The reinforcing cord itself might, under some circumstances, be protected against adverse effects from its internal or external environment by being maintained at a potential different from that of its environment. The localized electric field that would appear at a fault, could be used to pinpoint the specific fault after its more general location in the equiduct had been found by other means. This same comment applied also to the localization of leaks as described in the above sub-paragraph M. For example, a repair crew could use a device which, when immersed in the fluid surrounding the equiduct, would respond to the electric field or current associated with the current flowing through the leakage path.
For many applications, an equiduct system would have an electrical system as part of its operating, maintenance, or research equipment. Such an electrical system may be used for data gathering, for control, for power distribution, or for a combination of such uses. For example, in a flow augmented equiduct system, power would be provided to actuate the electrical flow augmentation means (pumps). An especially convenient way to provide such power is by means of underwater electrical cables. In order to detect faults in the electrical systems, two basic procedures can be used. The first of these involves placing the electrical system in question within a suitable housing to protect it against the environment, and then detecting faults in the housing. For example, a protective housing might be pressurized with a dry gas. A drop in pressure of this gas would signal leakage to the environment. One could then look for bubbles rising in the ambient liquid from such a leak. Alternatively, a housing could be pressurized with a suitable dielectric fluid, bearing an appropriate tracer chemical such as a fluorescent dye.
A second technique consists of looking electrically for a failure in the insulation of the system. For example, the electric pump motors could be provided with simple summing devices (e.g., differential transformers) which look for an imbalance in the current provided to the various windings of the motor. Any imbalance between the current going in and the current coming out could be detected almost independently of the current provided, and could be used to determine the presence of a leak through the insulation from the winding to the ambient medium. This could be a useful preventive maintenance technique. The techniques described previously in connection with localizing leakage paths by means of their electrical properties could be utilized for various aspects of the localization of failures of the housing or insulation of an electrical system. For example, time domain reflectometry might be utilized in location of multiple faults.
In the following discussion, three different methods of detecting surface waves are described.
In the first method, which was discussed previously in sub-paragraph H, strain gauges located on the surface of an equiduct and speced axially along its length are used in detecting the presence of deformations associated with the passage of surface waves.
The second method makes use of the fact that passage of the surface wave is a time-dependent phenomenon, and that accelerations of the equiduct surface are associated with passage of the wave. Such accelerations can be detected by a relatively simple accelerometer attached to the surface. Such accelerometers can be readily constructed, for example, by connecting a strain gauge measuring system to a flexible support for a proof mass. Acceleration of the accelerometer is detected by detecting the reaction forces presented by the proof mass in the presence of such acceleration. Accelerometers based on electromagnetic and electrostatic measurements of displacement of the body of the accelerometer relative to that of a proof mass can have high sensitivity, and could be of use in the detection of surface waves.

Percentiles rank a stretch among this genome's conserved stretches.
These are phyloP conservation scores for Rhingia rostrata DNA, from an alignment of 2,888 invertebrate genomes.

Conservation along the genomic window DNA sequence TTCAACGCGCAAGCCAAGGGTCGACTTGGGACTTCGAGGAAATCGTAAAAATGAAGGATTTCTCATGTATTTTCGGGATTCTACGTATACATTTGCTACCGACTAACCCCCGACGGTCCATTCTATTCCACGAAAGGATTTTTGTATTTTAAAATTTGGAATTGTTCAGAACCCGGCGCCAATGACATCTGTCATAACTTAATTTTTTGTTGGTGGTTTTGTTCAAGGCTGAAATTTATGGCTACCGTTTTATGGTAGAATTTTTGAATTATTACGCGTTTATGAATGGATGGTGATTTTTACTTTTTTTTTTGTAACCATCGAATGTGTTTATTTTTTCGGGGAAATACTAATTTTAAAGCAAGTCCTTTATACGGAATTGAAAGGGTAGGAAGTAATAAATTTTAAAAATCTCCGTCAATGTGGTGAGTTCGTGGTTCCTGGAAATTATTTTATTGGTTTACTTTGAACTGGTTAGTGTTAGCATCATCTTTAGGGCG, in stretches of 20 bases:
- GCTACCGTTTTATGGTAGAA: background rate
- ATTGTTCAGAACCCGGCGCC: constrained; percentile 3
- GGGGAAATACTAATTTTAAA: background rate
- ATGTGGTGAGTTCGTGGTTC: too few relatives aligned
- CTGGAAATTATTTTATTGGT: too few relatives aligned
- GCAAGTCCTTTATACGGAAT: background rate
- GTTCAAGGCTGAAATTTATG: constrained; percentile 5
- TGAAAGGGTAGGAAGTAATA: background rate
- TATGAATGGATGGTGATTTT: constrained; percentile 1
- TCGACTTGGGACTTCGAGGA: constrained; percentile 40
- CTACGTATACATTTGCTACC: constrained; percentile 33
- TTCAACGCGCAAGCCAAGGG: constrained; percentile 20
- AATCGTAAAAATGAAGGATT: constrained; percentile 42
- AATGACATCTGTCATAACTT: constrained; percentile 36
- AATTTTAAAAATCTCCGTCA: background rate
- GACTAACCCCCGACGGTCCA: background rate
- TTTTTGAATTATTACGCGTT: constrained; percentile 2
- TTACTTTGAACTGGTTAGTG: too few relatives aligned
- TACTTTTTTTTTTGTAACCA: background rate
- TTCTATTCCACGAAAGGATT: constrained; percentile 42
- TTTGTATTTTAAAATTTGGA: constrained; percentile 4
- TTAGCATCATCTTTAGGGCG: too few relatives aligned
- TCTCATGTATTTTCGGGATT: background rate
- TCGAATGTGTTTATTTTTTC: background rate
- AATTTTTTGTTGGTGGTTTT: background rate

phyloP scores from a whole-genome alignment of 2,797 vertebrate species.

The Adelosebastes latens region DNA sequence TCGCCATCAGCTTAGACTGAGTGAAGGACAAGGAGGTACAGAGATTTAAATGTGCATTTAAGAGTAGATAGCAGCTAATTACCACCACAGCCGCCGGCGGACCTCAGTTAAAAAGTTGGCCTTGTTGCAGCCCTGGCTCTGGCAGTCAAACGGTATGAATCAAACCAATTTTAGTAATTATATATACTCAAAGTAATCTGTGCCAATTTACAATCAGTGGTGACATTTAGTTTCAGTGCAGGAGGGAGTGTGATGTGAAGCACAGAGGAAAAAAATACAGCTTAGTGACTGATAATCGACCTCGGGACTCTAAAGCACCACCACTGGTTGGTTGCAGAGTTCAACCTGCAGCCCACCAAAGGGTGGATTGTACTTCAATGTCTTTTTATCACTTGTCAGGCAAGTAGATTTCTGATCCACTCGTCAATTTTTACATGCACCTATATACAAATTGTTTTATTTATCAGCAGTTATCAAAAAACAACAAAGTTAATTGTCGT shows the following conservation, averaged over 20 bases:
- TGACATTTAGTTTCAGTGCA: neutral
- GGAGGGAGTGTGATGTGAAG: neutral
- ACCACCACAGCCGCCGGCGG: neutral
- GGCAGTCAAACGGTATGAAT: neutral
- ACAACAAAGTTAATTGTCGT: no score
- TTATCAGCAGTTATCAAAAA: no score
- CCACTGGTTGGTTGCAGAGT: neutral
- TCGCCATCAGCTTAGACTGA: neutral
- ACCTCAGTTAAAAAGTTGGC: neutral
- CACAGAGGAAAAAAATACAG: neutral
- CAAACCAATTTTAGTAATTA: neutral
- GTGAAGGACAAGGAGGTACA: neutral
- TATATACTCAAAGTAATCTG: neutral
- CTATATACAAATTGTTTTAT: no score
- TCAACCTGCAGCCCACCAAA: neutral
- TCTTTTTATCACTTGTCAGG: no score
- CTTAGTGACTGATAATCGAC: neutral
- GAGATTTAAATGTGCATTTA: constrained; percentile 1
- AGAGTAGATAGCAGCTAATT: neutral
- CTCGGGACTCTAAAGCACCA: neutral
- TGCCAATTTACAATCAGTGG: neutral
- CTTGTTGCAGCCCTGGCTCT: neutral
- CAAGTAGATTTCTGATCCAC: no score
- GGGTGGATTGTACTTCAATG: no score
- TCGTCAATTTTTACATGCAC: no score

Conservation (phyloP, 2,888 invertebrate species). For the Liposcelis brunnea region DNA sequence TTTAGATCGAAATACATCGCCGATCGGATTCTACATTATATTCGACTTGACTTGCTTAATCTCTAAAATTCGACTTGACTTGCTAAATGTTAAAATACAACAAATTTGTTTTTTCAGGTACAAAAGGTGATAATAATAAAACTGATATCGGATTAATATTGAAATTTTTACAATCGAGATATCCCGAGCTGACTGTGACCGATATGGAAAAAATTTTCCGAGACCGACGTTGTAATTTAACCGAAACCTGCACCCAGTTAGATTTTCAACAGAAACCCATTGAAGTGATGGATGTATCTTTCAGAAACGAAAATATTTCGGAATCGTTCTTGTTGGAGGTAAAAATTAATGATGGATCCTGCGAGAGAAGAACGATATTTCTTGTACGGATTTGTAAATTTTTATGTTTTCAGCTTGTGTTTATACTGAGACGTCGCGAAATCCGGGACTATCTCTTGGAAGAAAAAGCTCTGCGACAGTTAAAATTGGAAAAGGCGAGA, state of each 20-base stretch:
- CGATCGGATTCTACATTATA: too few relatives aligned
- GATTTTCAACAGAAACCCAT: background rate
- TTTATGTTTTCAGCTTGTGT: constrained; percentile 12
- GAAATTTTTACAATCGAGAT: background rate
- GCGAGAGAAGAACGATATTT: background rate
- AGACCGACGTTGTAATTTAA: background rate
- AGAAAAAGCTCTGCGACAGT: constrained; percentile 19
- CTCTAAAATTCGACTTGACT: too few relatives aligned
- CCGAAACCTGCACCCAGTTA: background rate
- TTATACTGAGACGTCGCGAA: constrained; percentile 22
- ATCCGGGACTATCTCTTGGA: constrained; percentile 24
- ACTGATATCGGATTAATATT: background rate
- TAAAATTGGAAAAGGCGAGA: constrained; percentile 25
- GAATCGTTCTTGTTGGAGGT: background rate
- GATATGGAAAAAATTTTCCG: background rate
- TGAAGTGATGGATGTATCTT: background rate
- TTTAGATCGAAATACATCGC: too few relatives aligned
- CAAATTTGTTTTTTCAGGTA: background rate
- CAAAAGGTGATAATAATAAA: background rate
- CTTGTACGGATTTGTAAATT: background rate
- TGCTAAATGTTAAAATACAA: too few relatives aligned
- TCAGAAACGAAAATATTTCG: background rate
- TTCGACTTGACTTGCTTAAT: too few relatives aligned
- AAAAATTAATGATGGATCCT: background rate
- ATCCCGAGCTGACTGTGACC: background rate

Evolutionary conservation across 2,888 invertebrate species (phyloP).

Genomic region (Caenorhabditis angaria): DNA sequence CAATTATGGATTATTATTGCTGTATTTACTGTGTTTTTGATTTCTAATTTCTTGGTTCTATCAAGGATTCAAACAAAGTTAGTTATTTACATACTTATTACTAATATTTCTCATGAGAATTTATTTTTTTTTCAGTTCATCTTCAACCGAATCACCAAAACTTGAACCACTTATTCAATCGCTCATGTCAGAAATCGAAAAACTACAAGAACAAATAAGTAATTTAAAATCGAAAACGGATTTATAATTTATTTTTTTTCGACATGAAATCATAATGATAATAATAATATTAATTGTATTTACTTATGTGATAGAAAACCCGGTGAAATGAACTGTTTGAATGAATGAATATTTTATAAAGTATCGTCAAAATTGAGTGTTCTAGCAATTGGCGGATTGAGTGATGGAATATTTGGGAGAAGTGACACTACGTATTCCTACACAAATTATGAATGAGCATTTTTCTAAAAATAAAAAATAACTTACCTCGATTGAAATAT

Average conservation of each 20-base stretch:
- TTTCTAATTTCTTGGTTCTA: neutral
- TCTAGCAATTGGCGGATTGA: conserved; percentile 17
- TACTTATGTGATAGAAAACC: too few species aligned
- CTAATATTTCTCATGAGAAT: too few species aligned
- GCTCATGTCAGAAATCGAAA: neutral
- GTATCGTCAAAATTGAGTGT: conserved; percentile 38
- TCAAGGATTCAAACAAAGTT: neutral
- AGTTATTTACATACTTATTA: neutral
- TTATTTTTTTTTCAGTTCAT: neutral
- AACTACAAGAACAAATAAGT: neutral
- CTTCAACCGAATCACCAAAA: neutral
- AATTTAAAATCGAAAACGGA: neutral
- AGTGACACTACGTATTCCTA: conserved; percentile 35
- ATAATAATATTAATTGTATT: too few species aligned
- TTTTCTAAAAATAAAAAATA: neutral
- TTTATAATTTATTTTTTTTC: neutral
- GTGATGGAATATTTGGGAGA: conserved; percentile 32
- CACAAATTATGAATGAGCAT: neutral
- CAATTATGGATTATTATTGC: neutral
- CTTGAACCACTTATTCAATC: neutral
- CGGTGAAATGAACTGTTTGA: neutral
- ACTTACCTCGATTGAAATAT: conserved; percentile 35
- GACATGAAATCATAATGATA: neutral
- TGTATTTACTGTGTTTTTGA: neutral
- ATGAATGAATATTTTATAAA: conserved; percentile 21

The third method is to provide a collar around the equiduct. The collar serves as a reference with respect to which displacements of the equiduct surface can be measured. Suitable measuring devices, such as strain gauges, attached to appropriate connecting members can be utilized to measure displacement of the surface relative to such a collar. A series of such collars spaced axially along a portion of the length of an equiduct could provide a series of stations at which measurements could be made, from which could be derived information on the velocity of propagation of surface waves. These various techniques provide information both as to the velocity of propagation and the nature of the surface waves.
The stability of the wall of the equiduct depends also upon the degree of damping experienced by surface waves propagating along it. This can be measured by looking for naturally-occurring disturbances, and measuring their propagation characteristics on the surface of the equiduct. In the absence of suitable naturally occurring disturbances, a driving excitation can be provided. For example, a collar could be provided with various transducers for moving the surface of the equiduct according to controlled patterns, so as to launch surface waves into the surface of the equiduct. These could then propagate in the wall of the equiduct both upstream and downstream relative to the flow of fluid within the equiduct. They would subsequently be detectable at suitably located stations. In this way, the properties of the equiduct with respect to the propagation of surface waves could be studied in detail under a variety of operating circumstances.
Materials subjected to prolonged flexing can display a reduction in strength and increase in likelihood of failure. This is generally described as a fatigue phenomenon. For example, some elastomers, if repeatedly flexed, develop microscopic cracks throughout. Others, when flexed, develop cracks near the surface which in turn, make them more susceptible to attack by a harsh environment.